The heads of the National Endowment for the Arts and of the National Endowment for the Humanities have stepped down and named their acting successors.Ana M. Steele, an NEA executive who has worked for the federal agency since its creation in 1965, has been named its acting chairwoman. Jerry Martin, an NEH executive who joined the agency in 1987, has been named its acting chairman.Both Ms. Steele and Mr. Martin are expected to serve in their new capacities only until President Clinton names a new chairman for each of the agencies, sources at the endowments said.
NEWS
By New York Times News Service | April 6, 1993
The U.S. Department of Justice has appealed the decision by a federal judge in Los Angeles in June that declared unconstitutional the so-called decency standard, which required the National Endowment for the Arts to "take into consideration general standards of decency" when awarding grants.The action took many arts groups by surprise. Although the Bush administration had filed a notice of intent to appeal the decision, it was generally believed that the election of Bill Clinton had effectively killed the issue.
FEATURES
By Knight-Ridder News Service | December 11, 1994
Anxiety spread throughout the cultural world as the current lame-duck session of Congress moved toward its close in recent days. The Republicans who will dominate Congress have cast cold eyes on federal arts spending in the past."
NEWS
August 7, 1992
HERE ARE excerpts from an interview in The Ripon Forum with the ousted chairman of the National Endowment for the Arts, John Frohnmayer. (The Ripon Society is a research and policy organization oriented to moderate and liberal Republicanism.)Q. Your successor, Anne-Imelda Radice, has said she thought the NEA might very well go down the tubes. If that did happen, what would be the cultural costs to the United States?A. Immense. Because one of the great successes of the arts endowment has been to create state arts agencies in every state and every territory, and there are almost 4,000 local arts agencies now, a whole bunch of presenters and a network of touring organizations and performers.
NEWS
By Susan Baer and Susan Baer,SUN NATIONAL STAFF | April 6, 1997
WASHINGTON -- Were it all to unfold according to script, the curtain would soon be falling on the National Endowment for the Arts.Condemned as a tool of liberals and elitists and a champion of taxpayer-financed pornography, the arts endowment was a gleaming bull's-eye for the cost-cutting conservatives of the last Congress. Two years ago, Republican leaders vowed to wipe out any trace of it by this fall.But today, because of shifting political winds and an arts community that learned to campaign with sophistication and a sprinkling of stardust, the death scene hardly seems certain.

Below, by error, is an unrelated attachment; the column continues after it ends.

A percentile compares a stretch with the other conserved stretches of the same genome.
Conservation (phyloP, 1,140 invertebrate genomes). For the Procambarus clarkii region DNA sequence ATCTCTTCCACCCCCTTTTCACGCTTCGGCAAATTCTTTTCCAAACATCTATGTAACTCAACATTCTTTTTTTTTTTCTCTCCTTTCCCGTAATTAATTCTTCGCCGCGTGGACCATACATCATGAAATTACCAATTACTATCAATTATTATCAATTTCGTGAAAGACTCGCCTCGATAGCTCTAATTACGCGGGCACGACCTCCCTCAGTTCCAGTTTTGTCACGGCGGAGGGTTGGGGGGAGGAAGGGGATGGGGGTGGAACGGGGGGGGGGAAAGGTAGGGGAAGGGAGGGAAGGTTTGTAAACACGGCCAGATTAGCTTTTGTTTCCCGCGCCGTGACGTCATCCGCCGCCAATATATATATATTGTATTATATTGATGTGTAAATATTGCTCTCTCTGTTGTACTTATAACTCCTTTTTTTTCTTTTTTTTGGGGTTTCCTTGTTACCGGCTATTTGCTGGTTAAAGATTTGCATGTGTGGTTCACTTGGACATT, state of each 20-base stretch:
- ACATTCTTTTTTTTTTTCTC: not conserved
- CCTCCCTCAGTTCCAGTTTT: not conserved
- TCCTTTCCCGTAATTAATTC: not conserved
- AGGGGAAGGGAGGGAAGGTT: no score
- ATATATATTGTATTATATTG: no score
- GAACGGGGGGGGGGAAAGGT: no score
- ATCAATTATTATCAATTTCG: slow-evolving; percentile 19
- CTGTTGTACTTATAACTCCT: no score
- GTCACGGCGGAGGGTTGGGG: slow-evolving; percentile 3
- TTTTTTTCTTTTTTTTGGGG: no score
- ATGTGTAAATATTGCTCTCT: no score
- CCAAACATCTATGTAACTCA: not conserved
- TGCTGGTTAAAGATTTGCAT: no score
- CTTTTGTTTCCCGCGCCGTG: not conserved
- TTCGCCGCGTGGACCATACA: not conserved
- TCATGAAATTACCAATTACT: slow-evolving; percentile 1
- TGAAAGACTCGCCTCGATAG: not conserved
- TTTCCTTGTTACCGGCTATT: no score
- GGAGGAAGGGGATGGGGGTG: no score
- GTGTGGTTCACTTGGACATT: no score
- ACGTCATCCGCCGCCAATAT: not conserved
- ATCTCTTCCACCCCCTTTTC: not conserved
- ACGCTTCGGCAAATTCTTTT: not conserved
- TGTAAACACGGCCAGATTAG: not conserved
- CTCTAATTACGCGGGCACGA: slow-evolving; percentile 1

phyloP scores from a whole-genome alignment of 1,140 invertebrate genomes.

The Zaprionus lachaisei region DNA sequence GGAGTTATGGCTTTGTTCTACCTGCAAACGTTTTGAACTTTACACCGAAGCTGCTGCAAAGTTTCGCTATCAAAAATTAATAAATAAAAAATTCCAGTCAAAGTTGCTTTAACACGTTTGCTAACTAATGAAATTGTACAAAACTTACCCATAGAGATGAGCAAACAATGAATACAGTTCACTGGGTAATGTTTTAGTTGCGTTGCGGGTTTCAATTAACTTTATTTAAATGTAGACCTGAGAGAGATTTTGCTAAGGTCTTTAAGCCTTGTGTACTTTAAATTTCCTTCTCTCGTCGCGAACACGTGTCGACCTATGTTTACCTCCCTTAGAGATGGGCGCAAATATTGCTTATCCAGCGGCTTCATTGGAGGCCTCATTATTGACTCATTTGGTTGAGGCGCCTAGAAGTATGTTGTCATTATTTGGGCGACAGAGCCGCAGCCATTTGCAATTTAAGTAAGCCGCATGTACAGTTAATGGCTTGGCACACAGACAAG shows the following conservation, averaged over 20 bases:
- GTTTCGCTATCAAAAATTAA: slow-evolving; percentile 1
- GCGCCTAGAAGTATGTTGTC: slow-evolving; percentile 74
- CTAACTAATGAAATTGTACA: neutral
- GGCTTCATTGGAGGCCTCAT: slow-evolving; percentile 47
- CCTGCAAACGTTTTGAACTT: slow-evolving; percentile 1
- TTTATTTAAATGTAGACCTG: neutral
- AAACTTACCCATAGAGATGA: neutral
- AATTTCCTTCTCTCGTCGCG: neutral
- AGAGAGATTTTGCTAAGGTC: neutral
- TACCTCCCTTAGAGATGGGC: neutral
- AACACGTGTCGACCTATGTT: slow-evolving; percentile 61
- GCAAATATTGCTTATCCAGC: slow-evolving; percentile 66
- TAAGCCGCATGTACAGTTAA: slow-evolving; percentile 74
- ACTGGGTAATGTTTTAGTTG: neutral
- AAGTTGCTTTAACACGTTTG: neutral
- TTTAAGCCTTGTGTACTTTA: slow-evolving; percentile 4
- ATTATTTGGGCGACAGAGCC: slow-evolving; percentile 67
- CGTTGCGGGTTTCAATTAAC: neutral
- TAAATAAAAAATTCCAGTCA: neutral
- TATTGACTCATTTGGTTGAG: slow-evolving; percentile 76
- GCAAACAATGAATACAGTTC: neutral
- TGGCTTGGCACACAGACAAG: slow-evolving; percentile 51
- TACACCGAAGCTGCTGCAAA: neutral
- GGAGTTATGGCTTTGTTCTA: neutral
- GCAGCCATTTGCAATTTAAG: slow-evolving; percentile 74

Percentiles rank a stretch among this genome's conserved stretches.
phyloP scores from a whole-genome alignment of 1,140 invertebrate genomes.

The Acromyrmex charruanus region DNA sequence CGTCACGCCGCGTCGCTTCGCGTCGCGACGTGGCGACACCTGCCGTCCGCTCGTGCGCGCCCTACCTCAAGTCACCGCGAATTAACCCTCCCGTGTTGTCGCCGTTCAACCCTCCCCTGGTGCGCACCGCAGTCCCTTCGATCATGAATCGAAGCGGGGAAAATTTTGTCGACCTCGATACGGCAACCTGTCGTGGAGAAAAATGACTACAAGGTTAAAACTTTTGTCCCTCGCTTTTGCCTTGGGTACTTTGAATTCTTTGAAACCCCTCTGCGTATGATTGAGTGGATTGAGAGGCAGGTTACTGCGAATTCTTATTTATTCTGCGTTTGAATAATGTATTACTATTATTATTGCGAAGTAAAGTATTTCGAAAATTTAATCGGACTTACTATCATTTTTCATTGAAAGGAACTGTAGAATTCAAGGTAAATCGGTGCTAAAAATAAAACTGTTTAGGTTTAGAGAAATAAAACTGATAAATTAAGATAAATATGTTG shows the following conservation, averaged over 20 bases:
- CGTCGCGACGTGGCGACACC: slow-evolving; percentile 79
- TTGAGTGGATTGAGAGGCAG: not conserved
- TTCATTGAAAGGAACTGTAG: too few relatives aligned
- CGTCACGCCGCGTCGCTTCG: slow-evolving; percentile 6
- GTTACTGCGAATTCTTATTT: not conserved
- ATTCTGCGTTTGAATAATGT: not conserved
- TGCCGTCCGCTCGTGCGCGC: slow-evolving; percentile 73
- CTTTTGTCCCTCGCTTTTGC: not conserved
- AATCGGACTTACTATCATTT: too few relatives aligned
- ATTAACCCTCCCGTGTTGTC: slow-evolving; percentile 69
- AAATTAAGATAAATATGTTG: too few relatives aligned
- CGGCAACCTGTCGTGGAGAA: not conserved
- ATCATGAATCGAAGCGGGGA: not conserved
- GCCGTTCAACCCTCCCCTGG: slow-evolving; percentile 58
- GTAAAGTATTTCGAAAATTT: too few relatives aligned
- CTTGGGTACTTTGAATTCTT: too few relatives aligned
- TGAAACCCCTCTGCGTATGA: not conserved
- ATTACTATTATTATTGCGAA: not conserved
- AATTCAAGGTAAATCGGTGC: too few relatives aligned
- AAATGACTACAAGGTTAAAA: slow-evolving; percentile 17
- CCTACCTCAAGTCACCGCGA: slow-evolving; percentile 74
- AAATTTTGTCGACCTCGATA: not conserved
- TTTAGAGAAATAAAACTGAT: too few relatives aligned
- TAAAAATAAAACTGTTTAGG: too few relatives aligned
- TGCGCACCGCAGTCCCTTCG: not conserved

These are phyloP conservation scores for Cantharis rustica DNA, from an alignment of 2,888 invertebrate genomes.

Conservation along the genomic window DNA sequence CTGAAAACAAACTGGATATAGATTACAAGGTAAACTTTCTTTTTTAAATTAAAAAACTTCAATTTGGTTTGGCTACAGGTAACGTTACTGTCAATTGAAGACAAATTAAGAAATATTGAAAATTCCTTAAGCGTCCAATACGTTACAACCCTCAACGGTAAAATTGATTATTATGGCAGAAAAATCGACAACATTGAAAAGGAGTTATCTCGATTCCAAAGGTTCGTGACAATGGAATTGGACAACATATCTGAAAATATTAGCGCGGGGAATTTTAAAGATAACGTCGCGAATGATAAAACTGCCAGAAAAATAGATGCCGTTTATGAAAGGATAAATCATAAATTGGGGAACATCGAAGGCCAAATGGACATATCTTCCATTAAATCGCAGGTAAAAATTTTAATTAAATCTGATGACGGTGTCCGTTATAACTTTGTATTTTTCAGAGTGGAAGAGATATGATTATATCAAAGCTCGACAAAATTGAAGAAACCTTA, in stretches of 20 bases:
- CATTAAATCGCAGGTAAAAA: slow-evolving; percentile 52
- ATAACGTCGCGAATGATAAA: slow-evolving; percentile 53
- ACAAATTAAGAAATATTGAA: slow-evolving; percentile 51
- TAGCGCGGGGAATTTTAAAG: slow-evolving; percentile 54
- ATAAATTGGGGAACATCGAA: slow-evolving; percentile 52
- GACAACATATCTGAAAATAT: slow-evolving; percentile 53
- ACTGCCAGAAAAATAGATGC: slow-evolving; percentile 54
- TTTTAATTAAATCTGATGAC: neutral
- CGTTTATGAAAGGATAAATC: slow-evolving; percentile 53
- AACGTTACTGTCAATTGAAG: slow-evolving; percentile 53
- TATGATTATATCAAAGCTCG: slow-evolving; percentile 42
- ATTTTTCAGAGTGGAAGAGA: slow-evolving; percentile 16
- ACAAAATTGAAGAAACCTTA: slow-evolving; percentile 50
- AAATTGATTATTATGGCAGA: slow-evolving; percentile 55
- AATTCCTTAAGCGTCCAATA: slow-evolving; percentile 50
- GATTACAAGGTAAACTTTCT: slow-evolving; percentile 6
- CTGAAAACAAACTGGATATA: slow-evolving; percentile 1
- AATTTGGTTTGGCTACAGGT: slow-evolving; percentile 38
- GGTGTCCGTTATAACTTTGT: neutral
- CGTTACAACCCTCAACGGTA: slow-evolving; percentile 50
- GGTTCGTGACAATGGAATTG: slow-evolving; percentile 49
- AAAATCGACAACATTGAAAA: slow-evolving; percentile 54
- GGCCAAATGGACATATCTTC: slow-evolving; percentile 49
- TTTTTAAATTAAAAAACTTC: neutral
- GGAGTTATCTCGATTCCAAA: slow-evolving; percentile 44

FEATURES
By Holly Selby and Holly Selby,SUN STAFF | January 25, 1996
WASHINGTON -- Resigned to deep congressional budget cuts, the National Endowment for the Arts has laid off nearly half its staff and is looking to cities and states for innovative ways to support arts on a local level, the agency's director said yesterday.Jane Alexander, who as director is overseeing a sweeping change in the NEA's ambitions, said the agency is also changing the categories in which it will award grants, money that has been used to support organizations ranging from Baltimore's Walters Art Gallery to the Howard County Poetry and Literature Society.
NEWS
By HIRAM W. WOODWARD Jr | March 22, 1995
Supporters of the National Endowment for the Arts hail its record of accomplishment in the promotion of diversity. Detractors repeat a few instances in which performance artists appearing at institutions that have received grants havecommitted acts that many consider offensive or outside ordinary definitions of art. Meanwhile the NEA pursues a steady course, supporting a range of activities that defy easy characterization.Its latest round of grants in Maryland included awards to institutions that support dance, jazz and theater performances, scholarly studies, educational initiatives and concerts, as well as to two individual writers.